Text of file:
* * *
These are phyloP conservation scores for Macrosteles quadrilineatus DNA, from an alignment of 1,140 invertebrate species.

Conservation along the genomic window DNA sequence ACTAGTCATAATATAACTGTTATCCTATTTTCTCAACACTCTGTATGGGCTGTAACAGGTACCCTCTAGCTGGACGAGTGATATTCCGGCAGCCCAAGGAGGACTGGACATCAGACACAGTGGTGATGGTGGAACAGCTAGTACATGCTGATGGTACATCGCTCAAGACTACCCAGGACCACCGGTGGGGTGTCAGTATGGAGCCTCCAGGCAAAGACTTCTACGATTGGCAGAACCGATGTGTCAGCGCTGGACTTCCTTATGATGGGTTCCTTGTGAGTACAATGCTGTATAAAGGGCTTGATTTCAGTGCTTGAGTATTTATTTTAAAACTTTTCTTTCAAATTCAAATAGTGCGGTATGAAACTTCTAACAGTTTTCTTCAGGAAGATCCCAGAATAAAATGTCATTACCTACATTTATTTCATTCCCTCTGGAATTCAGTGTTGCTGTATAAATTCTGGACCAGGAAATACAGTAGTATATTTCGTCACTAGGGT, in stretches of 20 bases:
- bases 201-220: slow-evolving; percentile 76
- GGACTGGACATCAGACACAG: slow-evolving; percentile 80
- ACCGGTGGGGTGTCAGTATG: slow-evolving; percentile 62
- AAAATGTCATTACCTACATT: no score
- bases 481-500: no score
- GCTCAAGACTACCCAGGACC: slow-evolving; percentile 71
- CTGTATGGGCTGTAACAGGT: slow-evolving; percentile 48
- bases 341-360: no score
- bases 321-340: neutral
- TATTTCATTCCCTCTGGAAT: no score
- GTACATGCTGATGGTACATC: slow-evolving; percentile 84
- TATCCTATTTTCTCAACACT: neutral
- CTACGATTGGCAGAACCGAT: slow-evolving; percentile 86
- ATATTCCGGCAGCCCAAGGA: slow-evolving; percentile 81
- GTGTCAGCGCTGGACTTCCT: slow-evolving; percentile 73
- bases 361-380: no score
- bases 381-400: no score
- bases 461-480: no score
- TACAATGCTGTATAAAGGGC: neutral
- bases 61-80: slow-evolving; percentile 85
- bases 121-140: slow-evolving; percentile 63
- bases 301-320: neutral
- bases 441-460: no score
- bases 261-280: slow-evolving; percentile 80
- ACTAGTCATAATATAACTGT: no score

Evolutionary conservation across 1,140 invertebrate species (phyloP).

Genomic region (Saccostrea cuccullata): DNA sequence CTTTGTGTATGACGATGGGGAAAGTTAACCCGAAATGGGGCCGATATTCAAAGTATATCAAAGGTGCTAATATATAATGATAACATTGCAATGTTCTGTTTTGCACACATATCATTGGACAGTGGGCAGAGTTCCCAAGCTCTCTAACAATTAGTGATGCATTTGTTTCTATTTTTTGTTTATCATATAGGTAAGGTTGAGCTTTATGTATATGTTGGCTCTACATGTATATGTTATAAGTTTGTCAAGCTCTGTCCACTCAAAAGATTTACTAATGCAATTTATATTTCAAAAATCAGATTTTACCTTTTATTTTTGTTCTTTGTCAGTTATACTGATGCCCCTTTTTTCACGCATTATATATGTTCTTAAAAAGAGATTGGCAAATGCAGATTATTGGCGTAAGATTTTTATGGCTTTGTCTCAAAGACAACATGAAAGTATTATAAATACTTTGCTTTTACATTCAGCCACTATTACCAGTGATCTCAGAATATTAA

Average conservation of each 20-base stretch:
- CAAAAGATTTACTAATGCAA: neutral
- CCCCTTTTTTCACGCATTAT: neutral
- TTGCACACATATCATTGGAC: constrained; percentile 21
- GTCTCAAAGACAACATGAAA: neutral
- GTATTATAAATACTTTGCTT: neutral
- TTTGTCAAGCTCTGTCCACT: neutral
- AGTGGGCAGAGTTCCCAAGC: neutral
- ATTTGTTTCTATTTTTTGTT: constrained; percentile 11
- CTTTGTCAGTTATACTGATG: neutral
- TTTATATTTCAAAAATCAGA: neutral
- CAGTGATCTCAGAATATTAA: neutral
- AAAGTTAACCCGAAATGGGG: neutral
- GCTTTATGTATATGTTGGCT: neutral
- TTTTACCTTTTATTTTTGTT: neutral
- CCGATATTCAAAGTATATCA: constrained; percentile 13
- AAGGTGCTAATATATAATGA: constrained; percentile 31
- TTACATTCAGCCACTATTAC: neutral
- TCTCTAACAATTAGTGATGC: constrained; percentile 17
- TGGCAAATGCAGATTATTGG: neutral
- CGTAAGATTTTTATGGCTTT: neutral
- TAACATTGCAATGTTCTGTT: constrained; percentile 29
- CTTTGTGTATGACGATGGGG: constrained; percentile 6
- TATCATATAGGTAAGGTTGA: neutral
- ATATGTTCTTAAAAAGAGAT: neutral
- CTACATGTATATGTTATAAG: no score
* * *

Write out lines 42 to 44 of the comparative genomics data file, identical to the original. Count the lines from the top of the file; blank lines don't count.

- AAAGTTAACCCGAAATGGGG: neutral
- GCTTTATGTATATGTTGGCT: neutral
- TTTTACCTTTTATTTTTGTT: neutral